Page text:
Reggio di Calabria lies at the southern tip of the Italian peninsula on the eastern shore of the Strait of Messina.
This is a commercial harbour and busy with ferries to and from Sicily. Although this is the biggest port in this area, little has been done to this town since the last earthquake in 1980 and it has a rather impoverished air. Fuel by jerry can is available here.
Take note of the tides when planning to enter this harbour as the streams between Sicily and the mainland can be strong and can cause quite heavy seas. Another hazard to be aware of is the number of pots and fishing lines laid to the south of the harbour. This makes a night approach unadvisable.
Saline Joniche Marina, about 20nm south of Reggio di Calabria, has been reported as no longer accessible (July 2011) due to a shingle bank being thrown up by winter storms.
The Port Police here will check papers.
Note that no anchoring is permitted in the Strait of Messina. If anchoring in case of emergency, be sure to report where you drop the hook to avoid large fines. Read the VTS Messina Strait User Manual for more information.
The Capitaneria at Reggio has enacted its own specific legislation in relation to anchoring off beaches in the area. The actual requirement is that yachts must anchor at least 150m offshore of beaches reserved for bathing between 0800 & 2000. Whilst this is not unreasonable, there is unfortunately no way of telling whether a beach has been reserved for bathing without going ashore and finding a notice (and they are not easy to find). There seems to be no register online.
The following documents are translations of the relevant orders published by the Reggio de Calabria Port Captain that cover this issue:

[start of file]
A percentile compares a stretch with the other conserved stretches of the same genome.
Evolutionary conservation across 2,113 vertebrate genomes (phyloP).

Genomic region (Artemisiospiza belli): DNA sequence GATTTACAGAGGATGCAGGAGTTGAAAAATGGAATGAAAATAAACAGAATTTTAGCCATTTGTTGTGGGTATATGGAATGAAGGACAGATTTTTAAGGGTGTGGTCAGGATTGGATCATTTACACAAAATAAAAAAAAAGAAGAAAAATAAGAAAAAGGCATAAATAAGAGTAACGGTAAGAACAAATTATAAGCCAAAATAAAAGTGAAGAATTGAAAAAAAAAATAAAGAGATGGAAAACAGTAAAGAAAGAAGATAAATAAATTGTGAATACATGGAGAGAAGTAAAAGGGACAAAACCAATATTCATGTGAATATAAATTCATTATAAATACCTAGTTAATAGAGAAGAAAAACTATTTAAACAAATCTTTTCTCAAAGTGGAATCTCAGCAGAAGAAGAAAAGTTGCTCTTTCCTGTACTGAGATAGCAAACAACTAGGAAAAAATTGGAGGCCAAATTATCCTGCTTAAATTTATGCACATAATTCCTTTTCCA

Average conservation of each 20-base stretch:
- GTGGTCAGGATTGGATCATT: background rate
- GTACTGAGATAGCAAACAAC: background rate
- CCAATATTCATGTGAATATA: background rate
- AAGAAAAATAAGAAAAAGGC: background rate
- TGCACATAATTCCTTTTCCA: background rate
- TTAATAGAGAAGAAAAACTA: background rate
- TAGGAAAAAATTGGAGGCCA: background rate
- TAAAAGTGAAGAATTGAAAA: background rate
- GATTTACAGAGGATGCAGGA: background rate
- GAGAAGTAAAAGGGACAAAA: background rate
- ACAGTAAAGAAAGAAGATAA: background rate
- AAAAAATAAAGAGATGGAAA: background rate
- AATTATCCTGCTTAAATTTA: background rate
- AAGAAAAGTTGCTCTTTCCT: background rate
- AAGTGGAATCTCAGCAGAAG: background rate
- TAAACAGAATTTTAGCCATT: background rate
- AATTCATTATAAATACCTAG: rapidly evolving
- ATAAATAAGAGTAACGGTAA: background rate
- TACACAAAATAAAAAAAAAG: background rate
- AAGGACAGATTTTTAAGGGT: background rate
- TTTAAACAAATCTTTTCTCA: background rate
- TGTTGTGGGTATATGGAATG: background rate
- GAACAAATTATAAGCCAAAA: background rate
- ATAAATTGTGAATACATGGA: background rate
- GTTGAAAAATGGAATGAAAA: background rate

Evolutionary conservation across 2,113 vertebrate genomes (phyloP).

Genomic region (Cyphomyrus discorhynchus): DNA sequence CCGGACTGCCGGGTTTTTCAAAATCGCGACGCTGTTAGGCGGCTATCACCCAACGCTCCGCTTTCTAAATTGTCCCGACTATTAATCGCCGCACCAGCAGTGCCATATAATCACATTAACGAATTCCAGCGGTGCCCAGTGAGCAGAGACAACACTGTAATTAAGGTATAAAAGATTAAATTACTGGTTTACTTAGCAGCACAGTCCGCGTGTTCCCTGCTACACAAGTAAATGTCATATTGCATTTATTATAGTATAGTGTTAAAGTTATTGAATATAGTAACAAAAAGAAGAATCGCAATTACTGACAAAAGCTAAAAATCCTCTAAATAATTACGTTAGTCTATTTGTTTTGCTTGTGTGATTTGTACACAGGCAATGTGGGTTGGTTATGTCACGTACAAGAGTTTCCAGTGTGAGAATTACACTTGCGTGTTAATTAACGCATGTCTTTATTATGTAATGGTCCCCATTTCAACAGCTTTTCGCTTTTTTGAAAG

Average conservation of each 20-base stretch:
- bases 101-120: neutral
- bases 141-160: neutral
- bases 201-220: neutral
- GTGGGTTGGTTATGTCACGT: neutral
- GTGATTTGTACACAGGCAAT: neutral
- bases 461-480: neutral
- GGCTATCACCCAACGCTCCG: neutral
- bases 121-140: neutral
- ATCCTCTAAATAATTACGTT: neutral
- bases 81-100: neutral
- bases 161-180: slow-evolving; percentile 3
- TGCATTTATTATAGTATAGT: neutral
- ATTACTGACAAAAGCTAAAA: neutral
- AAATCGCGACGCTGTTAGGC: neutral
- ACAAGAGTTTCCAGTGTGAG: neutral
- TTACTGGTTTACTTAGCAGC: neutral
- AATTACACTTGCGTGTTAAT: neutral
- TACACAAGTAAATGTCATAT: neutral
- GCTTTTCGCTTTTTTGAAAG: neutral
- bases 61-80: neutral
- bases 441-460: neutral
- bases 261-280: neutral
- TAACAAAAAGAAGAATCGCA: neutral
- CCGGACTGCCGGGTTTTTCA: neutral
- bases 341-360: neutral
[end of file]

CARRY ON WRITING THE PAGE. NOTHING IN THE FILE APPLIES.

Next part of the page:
Order 29 - Provisions governing recreational sports activities and bathing.
Order 35, Article 2 - anchoring in bathing zones.
Many updated charts and pilot books have no mention of this legislation.
Last updated July 2013.
The yacht harbour, in the northern corner of the harbour, is run by Lega Navale Italiana. Boats moor on the part of the quay marked "Yachts in Transit". Staff have no English but are helpful and friendly. The port office is on the south side of the harbour. It is reported to be expensive (charged €40 a night for a 10m yacht in April 2012).
It is possible to moor to the east wall but it might not be possible to remain there more than one night.
The ferries create quite a wash and the swell can enter the harbour. Good fenders are advisable and be sure to leave plenty of distance to the quay. New lazy lines were fitted in early 2012. It is a noisy port as the main road and railway line run just behind the berths. The water is filthy and the port stinks of sewage.
There is a small supermarket out of the port and up the road to the left. This is a dirty and risky walk as the traffic speeds past in this area. There is a small chandlery and engine machine shop across the road from the port, which could be useful in an emergency.
Last updated April 2012.